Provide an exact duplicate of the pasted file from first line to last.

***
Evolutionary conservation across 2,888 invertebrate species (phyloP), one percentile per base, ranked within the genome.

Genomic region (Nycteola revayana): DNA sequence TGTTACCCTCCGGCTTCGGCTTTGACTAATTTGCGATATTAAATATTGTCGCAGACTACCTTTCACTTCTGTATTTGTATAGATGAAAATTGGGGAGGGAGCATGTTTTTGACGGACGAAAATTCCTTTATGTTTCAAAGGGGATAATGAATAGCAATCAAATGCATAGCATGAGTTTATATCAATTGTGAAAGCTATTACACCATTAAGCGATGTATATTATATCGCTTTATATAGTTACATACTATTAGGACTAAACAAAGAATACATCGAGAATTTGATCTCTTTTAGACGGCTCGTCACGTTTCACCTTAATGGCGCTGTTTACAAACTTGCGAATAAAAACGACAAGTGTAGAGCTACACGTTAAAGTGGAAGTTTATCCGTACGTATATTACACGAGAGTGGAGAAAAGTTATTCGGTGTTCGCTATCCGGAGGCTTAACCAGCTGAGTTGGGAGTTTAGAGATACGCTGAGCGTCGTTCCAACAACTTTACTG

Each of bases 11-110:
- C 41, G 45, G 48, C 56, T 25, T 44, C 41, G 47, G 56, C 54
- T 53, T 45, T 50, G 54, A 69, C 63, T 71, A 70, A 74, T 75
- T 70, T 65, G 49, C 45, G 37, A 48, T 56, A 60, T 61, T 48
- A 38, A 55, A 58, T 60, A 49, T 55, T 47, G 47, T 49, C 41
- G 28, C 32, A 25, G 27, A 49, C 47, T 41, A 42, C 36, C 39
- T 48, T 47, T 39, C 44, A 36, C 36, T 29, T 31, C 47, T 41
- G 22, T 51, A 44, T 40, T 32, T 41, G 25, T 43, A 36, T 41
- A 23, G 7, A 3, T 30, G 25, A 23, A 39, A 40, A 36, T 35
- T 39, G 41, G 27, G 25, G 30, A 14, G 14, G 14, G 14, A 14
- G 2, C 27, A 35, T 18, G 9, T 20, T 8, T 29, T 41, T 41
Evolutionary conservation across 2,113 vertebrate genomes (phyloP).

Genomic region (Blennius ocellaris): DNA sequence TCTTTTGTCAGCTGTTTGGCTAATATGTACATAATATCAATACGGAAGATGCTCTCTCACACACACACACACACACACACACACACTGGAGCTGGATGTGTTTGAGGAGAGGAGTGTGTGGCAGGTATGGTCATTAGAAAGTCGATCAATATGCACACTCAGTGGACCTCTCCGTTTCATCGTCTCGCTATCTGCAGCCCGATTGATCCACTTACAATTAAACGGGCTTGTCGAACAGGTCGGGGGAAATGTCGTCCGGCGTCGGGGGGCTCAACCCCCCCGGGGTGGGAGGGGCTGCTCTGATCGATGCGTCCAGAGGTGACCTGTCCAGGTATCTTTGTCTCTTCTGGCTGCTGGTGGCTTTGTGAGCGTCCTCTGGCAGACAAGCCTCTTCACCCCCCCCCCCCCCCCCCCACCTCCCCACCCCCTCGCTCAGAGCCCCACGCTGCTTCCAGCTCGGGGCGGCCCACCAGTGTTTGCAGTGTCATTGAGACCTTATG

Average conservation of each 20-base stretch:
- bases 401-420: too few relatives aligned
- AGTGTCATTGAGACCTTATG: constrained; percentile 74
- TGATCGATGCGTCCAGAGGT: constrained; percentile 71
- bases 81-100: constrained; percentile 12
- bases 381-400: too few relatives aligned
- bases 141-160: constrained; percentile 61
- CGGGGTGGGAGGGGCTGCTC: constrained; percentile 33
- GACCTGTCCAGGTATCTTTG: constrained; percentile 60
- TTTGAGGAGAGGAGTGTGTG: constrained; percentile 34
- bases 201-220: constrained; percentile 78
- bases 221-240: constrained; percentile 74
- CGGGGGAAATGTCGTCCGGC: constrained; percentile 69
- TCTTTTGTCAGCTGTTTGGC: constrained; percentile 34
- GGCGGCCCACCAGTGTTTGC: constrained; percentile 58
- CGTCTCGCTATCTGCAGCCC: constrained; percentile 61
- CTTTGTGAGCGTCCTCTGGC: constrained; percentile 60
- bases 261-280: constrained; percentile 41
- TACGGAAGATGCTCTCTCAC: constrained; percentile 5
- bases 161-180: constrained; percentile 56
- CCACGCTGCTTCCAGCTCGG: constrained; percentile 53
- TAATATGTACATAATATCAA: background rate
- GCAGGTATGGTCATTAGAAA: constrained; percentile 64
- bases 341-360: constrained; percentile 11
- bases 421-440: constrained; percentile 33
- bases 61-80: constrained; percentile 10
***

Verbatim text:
Evolutionary conservation across 2,888 invertebrate species (phyloP), one percentile per base, ranked within the genome.

Genomic region (Nycteola revayana): DNA sequence TGTTACCCTCCGGCTTCGGCTTTGACTAATTTGCGATATTAAATATTGTCGCAGACTACCTTTCACTTCTGTATTTGTATAGATGAAAATTGGGGAGGGAGCATGTTTTTGACGGACGAAAATTCCTTTATGTTTCAAAGGGGATAATGAATAGCAATCAAATGCATAGCATGAGTTTATATCAATTGTGAAAGCTATTACACCATTAAGCGATGTATATTATATCGCTTTATATAGTTACATACTATTAGGACTAAACAAAGAATACATCGAGAATTTGATCTCTTTTAGACGGCTCGTCACGTTTCACCTTAATGGCGCTGTTTACAAACTTGCGAATAAAAACGACAAGTGTAGAGCTACACGTTAAAGTGGAAGTTTATCCGTACGTATATTACACGAGAGTGGAGAAAAGTTATTCGGTGTTCGCTATCCGGAGGCTTAACCAGCTGAGTTGGGAGTTTAGAGATACGCTGAGCGTCGTTCCAACAACTTTACTG

Each of bases 11-110:
- C 41, G 45, G 48, C 56, T 25, T 44, C 41, G 47, G 56, C 54
- T 53, T 45, T 50, G 54, A 69, C 63, T 71, A 70, A 74, T 75
- T 70, T 65, G 49, C 45, G 37, A 48, T 56, A 60, T 61, T 48
- A 38, A 55, A 58, T 60, A 49, T 55, T 47, G 47, T 49, C 41
- G 28, C 32, A 25, G 27, A 49, C 47, T 41, A 42, C 36, C 39
- T 48, T 47, T 39, C 44, A 36, C 36, T 29, T 31, C 47, T 41
- G 22, T 51, A 44, T 40, T 32, T 41, G 25, T 43, A 36, T 41
- A 23, G 7, A 3, T 30, G 25, A 23, A 39, A 40, A 36, T 35
- T 39, G 41, G 27, G 25, G 30, A 14, G 14, G 14, G 14, A 14
- G 2, C 27, A 35, T 18, G 9, T 20, T 8, T 29, T 41, T 41
Evolutionary conservation across 2,113 vertebrate genomes (phyloP).

Genomic region (Blennius ocellaris): DNA sequence TCTTTTGTCAGCTGTTTGGCTAATATGTACATAATATCAATACGGAAGATGCTCTCTCACACACACACACACACACACACACACACTGGAGCTGGATGTGTTTGAGGAGAGGAGTGTGTGGCAGGTATGGTCATTAGAAAGTCGATCAATATGCACACTCAGTGGACCTCTCCGTTTCATCGTCTCGCTATCTGCAGCCCGATTGATCCACTTACAATTAAACGGGCTTGTCGAACAGGTCGGGGGAAATGTCGTCCGGCGTCGGGGGGCTCAACCCCCCCGGGGTGGGAGGGGCTGCTCTGATCGATGCGTCCAGAGGTGACCTGTCCAGGTATCTTTGTCTCTTCTGGCTGCTGGTGGCTTTGTGAGCGTCCTCTGGCAGACAAGCCTCTTCACCCCCCCCCCCCCCCCCCCACCTCCCCACCCCCTCGCTCAGAGCCCCACGCTGCTTCCAGCTCGGGGCGGCCCACCAGTGTTTGCAGTGTCATTGAGACCTTATG

Average conservation of each 20-base stretch:
- bases 401-420: too few relatives aligned
- AGTGTCATTGAGACCTTATG: constrained; percentile 74
- TGATCGATGCGTCCAGAGGT: constrained; percentile 71
- bases 81-100: constrained; percentile 12
- bases 381-400: too few relatives aligned
- bases 141-160: constrained; percentile 61
- CGGGGTGGGAGGGGCTGCTC: constrained; percentile 33
- GACCTGTCCAGGTATCTTTG: constrained; percentile 60
- TTTGAGGAGAGGAGTGTGTG: constrained; percentile 34
- bases 201-220: constrained; percentile 78
- bases 221-240: constrained; percentile 74
- CGGGGGAAATGTCGTCCGGC: constrained; percentile 69
- TCTTTTGTCAGCTGTTTGGC: constrained; percentile 34
- GGCGGCCCACCAGTGTTTGC: constrained; percentile 58
- CGTCTCGCTATCTGCAGCCC: constrained; percentile 61
- CTTTGTGAGCGTCCTCTGGC: constrained; percentile 60
- bases 261-280: constrained; percentile 41
- TACGGAAGATGCTCTCTCAC: constrained; percentile 5
- bases 161-180: constrained; percentile 56
- CCACGCTGCTTCCAGCTCGG: constrained; percentile 53
- TAATATGTACATAATATCAA: background rate
- GCAGGTATGGTCATTAGAAA: constrained; percentile 64
- bases 341-360: constrained; percentile 11
- bases 421-440: constrained; percentile 33
- bases 61-80: constrained; percentile 10